Sexual selection also suffered at the hands of the early 20th-century doctrines of behaviorism in psychology and reductionism in the sciences generally. These warned against attributing any mental capacities to animals, and this made biologists feel uncomfortable talking about the evolution of female choice mechanisms. Even animal behavior researchers such as Konrad Lorenz and Niko Tinbergen viewed copulation as a stereotyped behavior that is "released" by a few simple stimuli. They did not view mate choice as a complex strategic decision with high stakes. Behaviorist psychologists were not willing to credit even humans with free will or the capacity for choice, so it seemed unscientific to talk about "mate choice" in animals rather than "sexual stimuli." The mid-20th century was the era of B. F. Skinner's manifesto Science and Human Behavior, in which people were portrayed as robots driven by conditioned associations. Only with the rise of cognitive psychology in the 1970s did it once again become intellectually respectable in psychology to talk about judgment and decision-making in humans or animals. By then, most psychologists had forgotten all about Darwin. When they thought of sex, they thought of Freud and his theories of subconscious drives and neurotic complexes. Human sexuality, with its alleged existential intricacies, had been set apart from animal sexuality, with its supposedly stereotyped copulation reflexes. A science of mate choice applicable to both animals and humans seemed an absurd conceit.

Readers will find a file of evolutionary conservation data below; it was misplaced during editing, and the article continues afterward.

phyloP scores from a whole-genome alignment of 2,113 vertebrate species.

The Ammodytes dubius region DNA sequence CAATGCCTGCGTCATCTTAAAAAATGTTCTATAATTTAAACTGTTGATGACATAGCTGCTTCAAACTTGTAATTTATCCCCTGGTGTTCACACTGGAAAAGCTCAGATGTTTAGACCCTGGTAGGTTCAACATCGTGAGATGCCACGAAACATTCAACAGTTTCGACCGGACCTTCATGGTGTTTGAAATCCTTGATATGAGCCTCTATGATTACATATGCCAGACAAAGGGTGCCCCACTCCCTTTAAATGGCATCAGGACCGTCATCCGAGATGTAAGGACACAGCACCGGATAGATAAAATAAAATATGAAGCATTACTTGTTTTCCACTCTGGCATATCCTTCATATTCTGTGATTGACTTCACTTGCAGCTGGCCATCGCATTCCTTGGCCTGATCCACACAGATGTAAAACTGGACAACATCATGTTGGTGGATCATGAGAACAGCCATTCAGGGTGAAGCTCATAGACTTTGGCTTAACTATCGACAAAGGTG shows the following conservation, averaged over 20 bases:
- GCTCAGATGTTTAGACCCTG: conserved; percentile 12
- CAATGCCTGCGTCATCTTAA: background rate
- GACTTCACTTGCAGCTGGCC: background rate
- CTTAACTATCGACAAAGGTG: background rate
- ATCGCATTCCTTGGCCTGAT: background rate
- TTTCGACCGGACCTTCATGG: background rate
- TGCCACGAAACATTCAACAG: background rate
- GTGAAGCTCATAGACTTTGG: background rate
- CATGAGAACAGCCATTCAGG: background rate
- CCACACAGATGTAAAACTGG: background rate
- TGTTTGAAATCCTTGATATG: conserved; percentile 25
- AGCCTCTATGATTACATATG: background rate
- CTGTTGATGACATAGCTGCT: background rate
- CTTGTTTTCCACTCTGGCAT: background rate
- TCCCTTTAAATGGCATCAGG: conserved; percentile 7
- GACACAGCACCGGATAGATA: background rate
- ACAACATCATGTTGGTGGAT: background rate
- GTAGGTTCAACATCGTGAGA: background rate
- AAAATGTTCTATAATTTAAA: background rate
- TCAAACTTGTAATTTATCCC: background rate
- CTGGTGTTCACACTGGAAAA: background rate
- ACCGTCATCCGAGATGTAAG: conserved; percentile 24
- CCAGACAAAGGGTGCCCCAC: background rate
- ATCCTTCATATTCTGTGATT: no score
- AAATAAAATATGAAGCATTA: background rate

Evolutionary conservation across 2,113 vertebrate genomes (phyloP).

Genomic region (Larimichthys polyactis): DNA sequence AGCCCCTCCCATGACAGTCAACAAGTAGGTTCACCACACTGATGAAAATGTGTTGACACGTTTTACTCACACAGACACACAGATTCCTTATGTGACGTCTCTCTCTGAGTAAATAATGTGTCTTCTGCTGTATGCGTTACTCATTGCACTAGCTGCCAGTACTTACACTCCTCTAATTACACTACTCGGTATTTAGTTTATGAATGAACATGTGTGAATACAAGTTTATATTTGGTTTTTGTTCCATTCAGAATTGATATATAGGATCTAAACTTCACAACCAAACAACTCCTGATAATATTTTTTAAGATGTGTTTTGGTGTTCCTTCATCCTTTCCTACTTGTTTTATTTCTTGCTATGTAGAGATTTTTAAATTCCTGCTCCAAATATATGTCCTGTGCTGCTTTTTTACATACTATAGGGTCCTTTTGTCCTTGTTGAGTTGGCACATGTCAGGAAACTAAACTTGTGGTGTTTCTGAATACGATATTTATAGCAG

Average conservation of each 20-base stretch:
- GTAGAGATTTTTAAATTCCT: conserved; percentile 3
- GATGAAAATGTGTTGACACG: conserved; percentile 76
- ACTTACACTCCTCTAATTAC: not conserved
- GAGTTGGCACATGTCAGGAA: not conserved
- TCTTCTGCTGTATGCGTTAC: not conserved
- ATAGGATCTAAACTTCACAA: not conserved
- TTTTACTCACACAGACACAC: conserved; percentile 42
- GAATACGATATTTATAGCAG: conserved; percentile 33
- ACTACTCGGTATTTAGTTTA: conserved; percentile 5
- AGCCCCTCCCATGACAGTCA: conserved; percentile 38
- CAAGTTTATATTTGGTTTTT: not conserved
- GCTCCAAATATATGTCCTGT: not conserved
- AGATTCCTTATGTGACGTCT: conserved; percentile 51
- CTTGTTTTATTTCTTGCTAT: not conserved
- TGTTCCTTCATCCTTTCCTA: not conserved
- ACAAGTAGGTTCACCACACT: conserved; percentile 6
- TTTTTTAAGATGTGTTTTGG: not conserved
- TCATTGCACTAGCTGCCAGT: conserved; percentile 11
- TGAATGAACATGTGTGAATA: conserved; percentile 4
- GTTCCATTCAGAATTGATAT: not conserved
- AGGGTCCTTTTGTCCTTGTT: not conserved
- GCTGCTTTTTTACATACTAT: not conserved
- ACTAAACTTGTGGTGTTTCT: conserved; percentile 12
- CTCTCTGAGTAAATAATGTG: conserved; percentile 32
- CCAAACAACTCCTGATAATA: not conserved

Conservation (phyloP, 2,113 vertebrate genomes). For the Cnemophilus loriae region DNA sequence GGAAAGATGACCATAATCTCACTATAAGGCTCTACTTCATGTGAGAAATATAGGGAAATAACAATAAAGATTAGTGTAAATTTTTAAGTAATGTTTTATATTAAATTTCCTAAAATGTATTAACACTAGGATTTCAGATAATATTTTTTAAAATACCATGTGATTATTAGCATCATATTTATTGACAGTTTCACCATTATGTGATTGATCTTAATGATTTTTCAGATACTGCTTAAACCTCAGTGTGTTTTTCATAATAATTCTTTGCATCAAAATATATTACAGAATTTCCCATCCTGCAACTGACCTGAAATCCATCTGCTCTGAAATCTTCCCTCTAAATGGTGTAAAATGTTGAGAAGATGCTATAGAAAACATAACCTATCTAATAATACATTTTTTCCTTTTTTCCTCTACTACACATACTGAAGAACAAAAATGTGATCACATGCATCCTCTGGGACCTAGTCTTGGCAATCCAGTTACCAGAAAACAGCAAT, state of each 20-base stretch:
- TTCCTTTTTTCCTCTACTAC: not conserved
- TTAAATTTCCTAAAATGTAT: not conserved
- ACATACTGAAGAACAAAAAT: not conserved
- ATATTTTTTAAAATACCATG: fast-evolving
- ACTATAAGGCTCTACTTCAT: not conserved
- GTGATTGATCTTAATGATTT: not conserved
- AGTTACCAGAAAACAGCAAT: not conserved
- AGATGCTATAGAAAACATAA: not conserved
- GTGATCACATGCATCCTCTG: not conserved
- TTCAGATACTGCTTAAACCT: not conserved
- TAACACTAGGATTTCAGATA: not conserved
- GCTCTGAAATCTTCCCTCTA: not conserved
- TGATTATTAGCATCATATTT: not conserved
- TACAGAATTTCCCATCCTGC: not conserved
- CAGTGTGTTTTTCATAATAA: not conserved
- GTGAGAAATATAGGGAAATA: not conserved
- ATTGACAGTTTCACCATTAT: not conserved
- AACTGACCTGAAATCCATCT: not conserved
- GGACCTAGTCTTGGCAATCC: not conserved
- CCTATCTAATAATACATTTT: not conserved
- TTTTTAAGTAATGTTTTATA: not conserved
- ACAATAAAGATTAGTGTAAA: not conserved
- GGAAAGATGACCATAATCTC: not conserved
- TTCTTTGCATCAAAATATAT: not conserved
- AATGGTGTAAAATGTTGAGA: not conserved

Moreover, many evolutionary biologists before the 1970s had a very limited concept of adaptation. To them, evolution basically solved problems of survival posed by the external environment. Evolution was supposed to be about the survival of the fittest and the good of the species. Sexual selection was neither progressive nor respectable. Certainly, runaway sexual selection was a theoretical possibility, but bizarre ornaments were not considered to be real adaptations. They impaired individual survival and predisposed species to extinction. Mere ornamentation was not a proper role for a genuine adaptation.